PORTLAND, Maine — A lawyer disciplined for not blowing the whistle loudly enough on his client’s “robo-signed” foreclosure documents is fighting the public reprimand he received from the Maine legal profession’s oversight board in April.
The Maine Board of Overseers of the Bar had determined that Drummond & Drummond lawyer Paul Peck, who led the firm’s foreclosure division, did not “ take immediate and effective action” to stop foreclosure proceedings in 2010 that were based on faulty affidavits.
James Bowie, the attorney representing Peck in the appeal, said his client is contesting the factual basis for the board’s decision.
“The panel issued the lowest level of discipline that is available if they are going to issue discipline,” Bowie said in a telephone interview. “Despite that, we feel the factual findings don’t support the imposition of any discipline at all.”
Peck is seeking to have the reprimand dismissed in favor of a warning, which two of his colleagues received; the bar overseers are seeking to have the reprimand upheld and have Peck pay its legal fees.
The parties in the case, which has been assigned to Maine Supreme Judicial Court Associate Justice Andrew Mead, held a conference Wednesday to begin scheduling the first hearings in the matter.
The process leading to Peck’s reprimand began in 2011 with the filing of a grievance by lawyer Thomas Cox, who while working as a volunteer for Pine Tree Legal Assistance, picked up the case of a Denmark woman facing foreclosure from GMAC Mortgage. For that case and others, Cox is credited with prompting a multi-state freeze on foreclosures that were based on sworn statements that had not actually been reviewed. That practice became known as robo-signing.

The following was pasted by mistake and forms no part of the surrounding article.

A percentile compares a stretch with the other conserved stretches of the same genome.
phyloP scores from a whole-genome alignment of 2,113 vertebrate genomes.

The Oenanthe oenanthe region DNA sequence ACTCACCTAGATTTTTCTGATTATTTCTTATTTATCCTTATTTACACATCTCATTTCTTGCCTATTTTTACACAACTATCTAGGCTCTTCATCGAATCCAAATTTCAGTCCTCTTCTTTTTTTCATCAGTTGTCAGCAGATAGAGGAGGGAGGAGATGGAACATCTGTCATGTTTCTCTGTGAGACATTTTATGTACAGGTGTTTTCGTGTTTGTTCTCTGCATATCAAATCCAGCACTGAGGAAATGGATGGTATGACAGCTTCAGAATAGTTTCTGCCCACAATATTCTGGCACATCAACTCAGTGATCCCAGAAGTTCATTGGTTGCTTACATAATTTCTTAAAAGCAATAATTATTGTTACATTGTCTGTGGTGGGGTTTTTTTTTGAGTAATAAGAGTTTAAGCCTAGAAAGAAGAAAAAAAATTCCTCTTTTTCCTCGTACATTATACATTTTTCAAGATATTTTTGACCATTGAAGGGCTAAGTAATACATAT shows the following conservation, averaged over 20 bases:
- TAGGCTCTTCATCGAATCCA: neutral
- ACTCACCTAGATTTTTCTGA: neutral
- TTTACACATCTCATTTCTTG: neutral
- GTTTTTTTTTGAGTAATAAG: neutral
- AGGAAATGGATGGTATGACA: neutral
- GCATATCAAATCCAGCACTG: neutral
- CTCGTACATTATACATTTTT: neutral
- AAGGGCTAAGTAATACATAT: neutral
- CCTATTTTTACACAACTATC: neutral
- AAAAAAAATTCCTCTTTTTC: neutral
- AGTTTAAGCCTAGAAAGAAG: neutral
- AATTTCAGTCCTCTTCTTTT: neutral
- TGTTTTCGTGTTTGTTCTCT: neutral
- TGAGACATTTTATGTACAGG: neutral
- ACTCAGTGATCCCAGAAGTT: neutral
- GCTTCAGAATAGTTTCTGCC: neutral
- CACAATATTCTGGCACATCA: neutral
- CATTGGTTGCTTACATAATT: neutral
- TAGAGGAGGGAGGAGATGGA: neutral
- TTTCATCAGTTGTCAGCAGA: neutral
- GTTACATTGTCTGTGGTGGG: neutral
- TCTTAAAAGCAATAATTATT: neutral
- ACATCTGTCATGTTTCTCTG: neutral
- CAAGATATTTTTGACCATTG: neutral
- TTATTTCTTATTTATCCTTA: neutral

The break in that case, and the central reason Peck received the reprimand, was a 2010 statement Cox took under oath from Jeffrey Stephan, who was the team lead of the company’s “ document execution team,” according to court records.
Stephan said during that deposition that some statements he signed in foreclosure documents for the company were untrue and that he did not review the documents or sign sworn affidavits with a notary present.
Cox’s case was not the first time a court had acknowledged GMAC’s affidavit processing problems. The company had previously been sanctioned for the same kind of problem in Florida in 2006, which Cox noted in his initial complaint.
In the April reprimand order, the board of bar overseers determined Peck became aware of his client’s wrongfully signed documents sometime in June 2010 but did not take the appropriate action as head of the firm’s foreclosure practice to make the problem known to judges deciding foreclosure cases that relied on falsely signed affidavits. The oversight board ruled that Peck should have filed motions to amend the Stephan deposition when he thought the statements Cox submitted to the court would be altered.
Peck argued in his appeal that he would not have been able to file such motions without approval from the client, making that an unreasonable expectation of the board. He also argued that because he believed the Stephan deposition would be altered and Stephan’s statements “ could not be true,” he did not knowingly offer false evidence, in the form of signed foreclosure documents, to the court.
In addition to Peck, Philip Mancini, the ethics officer for Drummond & Drummond, and associate Alexander Saksen went before the board. Both received a warning.